A retired linguist has filled his house with 130 roosters and hens. A 27 year old’s future is jeopardized by her growing number of cats and dogs. These are just two examples of the people and animals Animal Hoarding Project has helped.

We are interested in speaking with anyone who is overwhelmed by the number of animals in their care.

There’s no such thing as “the typical” Animal Hoarder. Hoarders may be male or female, wealthy or poor, old or young. Many hoarders begin with just a couple animals, but things can become overwhelming very quickly.

Almost all animal hoarders do not see themselves as hoarders.

Though the kind of pets may vary, from rabbits to reptiles, dogs to cats, birds, ferrets or rats, the one thing all animal hoarders share is that they put relationships with friends, family and loved ones at stake, all because of their love for their animals.

Why it’s important to act before things get worse….

As their number of pets increases, family and friends grow frustrated, and feel unable to help. The spiral downward continues, affecting them physically, emotionally and financially until much hope is lost.

Tragically, hoarder’s pets can suffer from malnutrition, overcrowding, lack of proper veterinary care and be left vulnerable to pests like fleas, infectious disease and stress from overcrowded conditions.

Here’s your opportunity to HELP before that happens.

The Animal Hoarding Project began as a way to reach out to friends, family and loved ones who want to bring about positive change in an animal hoarders’ life.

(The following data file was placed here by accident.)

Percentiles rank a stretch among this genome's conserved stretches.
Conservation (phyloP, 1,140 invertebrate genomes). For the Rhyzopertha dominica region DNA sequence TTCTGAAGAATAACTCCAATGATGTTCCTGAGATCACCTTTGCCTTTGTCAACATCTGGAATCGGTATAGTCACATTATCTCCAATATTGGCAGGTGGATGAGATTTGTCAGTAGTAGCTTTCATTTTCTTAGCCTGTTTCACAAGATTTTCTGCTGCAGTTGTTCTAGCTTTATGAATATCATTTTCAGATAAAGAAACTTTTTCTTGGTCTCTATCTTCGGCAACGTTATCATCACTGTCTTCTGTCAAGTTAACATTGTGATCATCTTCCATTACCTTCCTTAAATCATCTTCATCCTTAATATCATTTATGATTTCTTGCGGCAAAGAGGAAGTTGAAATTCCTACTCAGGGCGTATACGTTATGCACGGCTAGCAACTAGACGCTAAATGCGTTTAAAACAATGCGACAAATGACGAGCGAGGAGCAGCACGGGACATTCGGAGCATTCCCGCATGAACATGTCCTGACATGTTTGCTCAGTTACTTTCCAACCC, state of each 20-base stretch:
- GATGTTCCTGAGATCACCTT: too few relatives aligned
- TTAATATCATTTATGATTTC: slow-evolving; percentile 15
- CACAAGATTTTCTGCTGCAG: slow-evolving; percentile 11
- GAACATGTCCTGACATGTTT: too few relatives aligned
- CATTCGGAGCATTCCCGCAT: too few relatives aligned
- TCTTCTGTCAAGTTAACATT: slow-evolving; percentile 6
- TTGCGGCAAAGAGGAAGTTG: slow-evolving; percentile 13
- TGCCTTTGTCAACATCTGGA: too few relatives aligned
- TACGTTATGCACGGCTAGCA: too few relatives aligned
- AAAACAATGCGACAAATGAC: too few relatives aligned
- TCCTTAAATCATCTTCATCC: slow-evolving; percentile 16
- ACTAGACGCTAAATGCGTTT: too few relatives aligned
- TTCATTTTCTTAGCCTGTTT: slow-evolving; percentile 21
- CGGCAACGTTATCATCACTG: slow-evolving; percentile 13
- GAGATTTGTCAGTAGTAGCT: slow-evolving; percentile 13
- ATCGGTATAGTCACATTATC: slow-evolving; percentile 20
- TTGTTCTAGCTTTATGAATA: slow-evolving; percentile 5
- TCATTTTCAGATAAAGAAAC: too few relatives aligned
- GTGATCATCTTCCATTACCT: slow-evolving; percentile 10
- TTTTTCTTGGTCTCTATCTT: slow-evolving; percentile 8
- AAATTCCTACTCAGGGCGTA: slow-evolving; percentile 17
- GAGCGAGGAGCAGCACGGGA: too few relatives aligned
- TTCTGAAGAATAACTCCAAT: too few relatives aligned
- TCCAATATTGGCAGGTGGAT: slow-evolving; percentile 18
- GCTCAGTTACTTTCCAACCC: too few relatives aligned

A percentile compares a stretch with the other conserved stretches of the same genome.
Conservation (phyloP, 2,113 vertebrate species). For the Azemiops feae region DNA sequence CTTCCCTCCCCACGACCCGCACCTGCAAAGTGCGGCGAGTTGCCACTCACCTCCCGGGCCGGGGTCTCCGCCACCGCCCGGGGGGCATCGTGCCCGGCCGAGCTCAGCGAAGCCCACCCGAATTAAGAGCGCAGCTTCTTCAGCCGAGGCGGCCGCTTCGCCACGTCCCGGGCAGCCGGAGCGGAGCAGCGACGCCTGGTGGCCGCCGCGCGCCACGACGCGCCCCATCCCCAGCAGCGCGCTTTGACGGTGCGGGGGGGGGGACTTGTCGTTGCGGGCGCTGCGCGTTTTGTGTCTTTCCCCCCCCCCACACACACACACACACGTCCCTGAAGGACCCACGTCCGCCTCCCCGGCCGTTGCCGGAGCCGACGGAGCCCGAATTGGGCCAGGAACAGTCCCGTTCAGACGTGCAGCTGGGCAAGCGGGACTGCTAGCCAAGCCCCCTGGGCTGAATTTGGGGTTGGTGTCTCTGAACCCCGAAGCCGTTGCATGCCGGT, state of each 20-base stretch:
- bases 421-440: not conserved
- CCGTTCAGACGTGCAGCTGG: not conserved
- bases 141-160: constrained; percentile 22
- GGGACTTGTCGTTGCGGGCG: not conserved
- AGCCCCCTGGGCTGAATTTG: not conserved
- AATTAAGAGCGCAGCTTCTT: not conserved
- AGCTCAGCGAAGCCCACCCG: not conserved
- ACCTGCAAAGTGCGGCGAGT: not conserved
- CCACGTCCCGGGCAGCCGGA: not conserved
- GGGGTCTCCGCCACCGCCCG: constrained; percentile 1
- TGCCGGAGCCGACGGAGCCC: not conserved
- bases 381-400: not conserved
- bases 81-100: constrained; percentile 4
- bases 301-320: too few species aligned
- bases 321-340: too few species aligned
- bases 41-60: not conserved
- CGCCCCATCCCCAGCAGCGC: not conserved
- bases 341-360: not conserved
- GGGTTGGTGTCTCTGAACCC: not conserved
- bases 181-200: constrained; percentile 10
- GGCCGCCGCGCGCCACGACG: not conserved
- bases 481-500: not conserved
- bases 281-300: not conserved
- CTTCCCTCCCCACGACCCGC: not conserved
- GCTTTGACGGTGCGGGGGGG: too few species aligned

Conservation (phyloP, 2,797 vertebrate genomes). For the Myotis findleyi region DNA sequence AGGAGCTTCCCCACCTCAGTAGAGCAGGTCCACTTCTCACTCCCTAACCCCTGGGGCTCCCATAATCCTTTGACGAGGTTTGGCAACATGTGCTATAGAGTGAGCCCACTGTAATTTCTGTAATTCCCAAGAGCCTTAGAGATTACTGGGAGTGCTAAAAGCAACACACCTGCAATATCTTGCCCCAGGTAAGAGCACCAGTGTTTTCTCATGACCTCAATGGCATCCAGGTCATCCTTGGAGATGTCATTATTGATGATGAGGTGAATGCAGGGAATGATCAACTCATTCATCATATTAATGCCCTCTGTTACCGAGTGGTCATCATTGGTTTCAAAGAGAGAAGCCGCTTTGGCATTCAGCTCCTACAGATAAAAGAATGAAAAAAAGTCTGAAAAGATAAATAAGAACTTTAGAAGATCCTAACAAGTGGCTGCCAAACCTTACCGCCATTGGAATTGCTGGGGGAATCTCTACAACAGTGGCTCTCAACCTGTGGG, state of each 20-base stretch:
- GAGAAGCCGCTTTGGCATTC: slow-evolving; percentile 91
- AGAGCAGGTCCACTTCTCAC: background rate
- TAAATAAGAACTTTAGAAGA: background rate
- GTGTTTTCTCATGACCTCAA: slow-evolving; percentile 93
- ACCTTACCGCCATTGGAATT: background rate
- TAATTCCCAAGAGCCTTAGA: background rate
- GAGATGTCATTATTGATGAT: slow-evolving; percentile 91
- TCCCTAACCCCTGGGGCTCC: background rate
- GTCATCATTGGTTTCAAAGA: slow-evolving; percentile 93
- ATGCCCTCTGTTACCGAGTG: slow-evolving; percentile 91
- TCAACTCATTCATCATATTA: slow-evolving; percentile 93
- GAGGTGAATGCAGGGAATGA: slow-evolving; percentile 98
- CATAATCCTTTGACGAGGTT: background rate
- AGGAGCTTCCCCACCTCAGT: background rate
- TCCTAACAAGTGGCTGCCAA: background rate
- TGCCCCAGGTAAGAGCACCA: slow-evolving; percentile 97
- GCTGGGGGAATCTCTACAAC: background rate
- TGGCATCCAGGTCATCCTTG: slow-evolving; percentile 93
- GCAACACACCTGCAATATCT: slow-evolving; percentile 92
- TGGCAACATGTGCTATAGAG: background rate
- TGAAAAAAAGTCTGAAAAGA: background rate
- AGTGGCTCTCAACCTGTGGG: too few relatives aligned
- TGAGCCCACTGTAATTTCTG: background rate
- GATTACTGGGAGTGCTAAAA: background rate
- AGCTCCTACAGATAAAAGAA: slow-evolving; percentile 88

Now, as part of the Animal Planet documentary series, Confessions: Animal Hoarding, we are reaching out to people across Canada and the US to give them tools to help a loved one who is struggling with a compulsion to collect pets.

Family and friends can make all the difference. We’ve found that those close to an animal hoarder, together with a therapist or family mediator, and animal care experts, can make a tremendous impact on a person overwhelmed with too many pets.

The critical element in breaking the cycle of animal hoarding lies in psychological treatment. Without this, the rate of recidivism, or continued collecting, is nearly 100%.

Our expert therapists and veterinarians work with friends and family members to help the hoarder confront the pain that underlies their attachments to animals, and begin to build new relationships with the people in their lives who care about them.

Where that process begins is with a friend or family member who cares enough to get involved.

If you know someone who can benefit from our help, Submit Your Story to Animal Hoarding Project.

May 4, 2011 at 10:43 pm


* Without therapy the rate of recidivism (or collecting animals again) is close to 100%.

* The vast majority of animal hoarders love their pets dearly, and don’t intend for their pets to suffer.

* There are approximately 250,000 reported animals that are victims of animal hoarding every year.

* Animal hoarding impacts communities across North America on a daily basis with approximately 3,500 reported new cases discovered each year.

* Animal hoarders have also been known to hoard objects; approximately 40 percent of object hoarders also hoard animals.

* Without therapy the rate of recidivism (or collecting animals again) is close to 100%.

* Only 65% of hoarding cases involve cats, and 60% consist of dogs. Animal hoarder have been known to hoard rabbits, birds, reptiles, exotic pets, native wildlife and farm animals.

Here is your opportunity to HELP